Thursday, October 26, 2006

Thursday 13 -- Halloween version

OK, I'm bowing to peer pressure since both Caryle and Mike have done them. It's not terribly inspired, but it's seasonal and what I have. I admit to being intimidated by the thirteen aspect of it -- why did it have to be so blasted many? I suppose it's better than the Thursday 30.

My 13 Favorite Scary Movies (in no particular order)

1) Night of the Living Dead --
It's the granddaddy of all zombie movies. It was the first, and still, arguably, the best. It's been done and redone and parodied (Night of the Living Bread, anyone?) But for black & white zombie creepiness, nobody does it better.

2) The Exorcist -- This movie scared the shit out of me when I was in the 6th grade. And that was the edited for television version. It gave me nightmares and the demon voice was forever etched in my brain. And for all that, the story is also about a Jesuit priest losing his faith - a fact that gets lost in all the green vomit and heads spinning around.

3) Alien - It's been called a haunted house in space, and truly it is. But what I love about Alien is the thought that went into the life cycle of the alien. While the final adult alien is still a guy in a rubber suit, somehow, you're able to look beyond it.

4) The Grudge -- So many people I've talked to didn't think this movie was scary. I, however, had to turn the lights on in the living room when I was watching it. And that's really saying something.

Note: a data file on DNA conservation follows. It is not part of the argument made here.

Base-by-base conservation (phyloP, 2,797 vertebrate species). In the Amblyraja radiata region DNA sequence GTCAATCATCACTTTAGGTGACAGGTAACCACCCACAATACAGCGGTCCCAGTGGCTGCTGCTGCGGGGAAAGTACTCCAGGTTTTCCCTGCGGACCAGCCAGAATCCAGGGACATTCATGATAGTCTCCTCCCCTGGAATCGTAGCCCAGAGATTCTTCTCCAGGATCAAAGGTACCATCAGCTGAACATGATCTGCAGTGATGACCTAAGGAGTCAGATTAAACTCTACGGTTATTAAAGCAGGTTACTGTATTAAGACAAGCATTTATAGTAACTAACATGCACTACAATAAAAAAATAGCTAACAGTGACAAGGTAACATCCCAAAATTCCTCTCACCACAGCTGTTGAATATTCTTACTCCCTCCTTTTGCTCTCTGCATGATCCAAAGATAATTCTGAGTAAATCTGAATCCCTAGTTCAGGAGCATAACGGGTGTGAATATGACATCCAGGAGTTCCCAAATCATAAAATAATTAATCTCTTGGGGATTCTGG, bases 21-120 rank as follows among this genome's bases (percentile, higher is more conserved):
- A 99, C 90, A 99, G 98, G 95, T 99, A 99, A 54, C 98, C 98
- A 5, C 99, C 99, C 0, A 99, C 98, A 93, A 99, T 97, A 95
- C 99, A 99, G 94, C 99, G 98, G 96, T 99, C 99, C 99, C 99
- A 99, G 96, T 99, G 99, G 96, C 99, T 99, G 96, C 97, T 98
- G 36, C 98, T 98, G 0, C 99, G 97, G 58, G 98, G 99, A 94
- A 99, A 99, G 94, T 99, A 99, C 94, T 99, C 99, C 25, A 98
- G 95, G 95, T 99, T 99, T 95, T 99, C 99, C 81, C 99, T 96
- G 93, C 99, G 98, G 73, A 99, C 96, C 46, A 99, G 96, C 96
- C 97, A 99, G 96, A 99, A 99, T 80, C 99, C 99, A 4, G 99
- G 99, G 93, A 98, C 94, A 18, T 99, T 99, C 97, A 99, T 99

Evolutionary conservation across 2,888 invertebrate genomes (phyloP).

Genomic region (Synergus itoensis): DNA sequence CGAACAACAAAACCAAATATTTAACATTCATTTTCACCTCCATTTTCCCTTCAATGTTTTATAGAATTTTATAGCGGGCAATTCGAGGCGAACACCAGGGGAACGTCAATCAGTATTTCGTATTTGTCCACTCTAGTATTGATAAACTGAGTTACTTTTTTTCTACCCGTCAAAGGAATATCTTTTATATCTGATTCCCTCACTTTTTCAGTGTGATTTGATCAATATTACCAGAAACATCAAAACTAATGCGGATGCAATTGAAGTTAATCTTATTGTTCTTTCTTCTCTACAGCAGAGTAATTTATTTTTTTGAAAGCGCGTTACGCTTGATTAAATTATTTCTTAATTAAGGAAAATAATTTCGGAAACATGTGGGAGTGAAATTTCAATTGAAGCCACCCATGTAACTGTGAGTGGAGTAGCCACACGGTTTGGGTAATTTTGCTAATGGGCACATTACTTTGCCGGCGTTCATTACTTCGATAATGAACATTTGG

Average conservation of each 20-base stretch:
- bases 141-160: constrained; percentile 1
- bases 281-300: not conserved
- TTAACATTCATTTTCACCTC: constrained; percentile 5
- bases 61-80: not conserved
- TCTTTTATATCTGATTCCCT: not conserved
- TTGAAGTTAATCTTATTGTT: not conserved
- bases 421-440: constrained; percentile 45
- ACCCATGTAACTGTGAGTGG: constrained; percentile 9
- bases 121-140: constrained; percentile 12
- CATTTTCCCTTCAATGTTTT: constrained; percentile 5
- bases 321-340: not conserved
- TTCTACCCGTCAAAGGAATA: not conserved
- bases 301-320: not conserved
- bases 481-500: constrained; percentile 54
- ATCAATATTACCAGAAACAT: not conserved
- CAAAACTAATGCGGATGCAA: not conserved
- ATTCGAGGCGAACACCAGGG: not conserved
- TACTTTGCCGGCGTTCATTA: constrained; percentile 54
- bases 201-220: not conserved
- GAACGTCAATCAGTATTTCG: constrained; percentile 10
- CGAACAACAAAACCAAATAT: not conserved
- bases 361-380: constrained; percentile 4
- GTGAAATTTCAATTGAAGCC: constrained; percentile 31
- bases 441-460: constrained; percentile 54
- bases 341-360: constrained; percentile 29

5) Rosemary's Baby -- Simple, understated but scary as hell. A movie that scares you more with ideas than actual images. Mia Farrow is great, Ruth Gordon is a cross between Dr. Ruth Westheimer and a smurf (and got a much deserved Academy Award.) In the book, Rosemary's baby has a tail and little horns, in the movie, you never see him. So much the better.

6) Freddy vs. Jason -- I know, I know. I should be taken out and shot for liking this movie. But it wasn't as bad as I thought it would be and was actually quite good for your typical slasher movie. I've blogged about it before, so I'll let that entry speak for it.

7) Final Destination -- This movie will never be shown on a plane, that's one thing for certain. I had never flown when I first saw it, and after seeing it, I vowed I never would. Well, the things you'll do for Madge, I've been on a plane, but this movie (actually, the whole series) freaks me out. Plus it uses the John Denver song "Rocky Mountain High" to such great effect.

8) Stephen King's "It" -- A TV movie from 1990 that captured the spirit of the novel, if not the scope. Tim Curry is scary as hell as Pennywise the Clown -- a million times scary than the big rubber spider that It actually was (sorry if that's a spoiler. Personally, I'd rather have that part spoiled.) A great cast of TV favorites, it's about the best possible adaptation of the book we could hope for.

9) An American Werewolf in London -- This is the only movie I've ever seen where a guy who is a werewolf by night talks to corpses in a porn theater in London. And on that alone, it's a great movie. Featuring the Dr. Pepper spokesman David Naughton and the special effects of Rick Baker, it's also witty and fun as well as being scary. The ending's a bit abrupt, but we can forgive that, especially since it's another movie that uses music to great effect.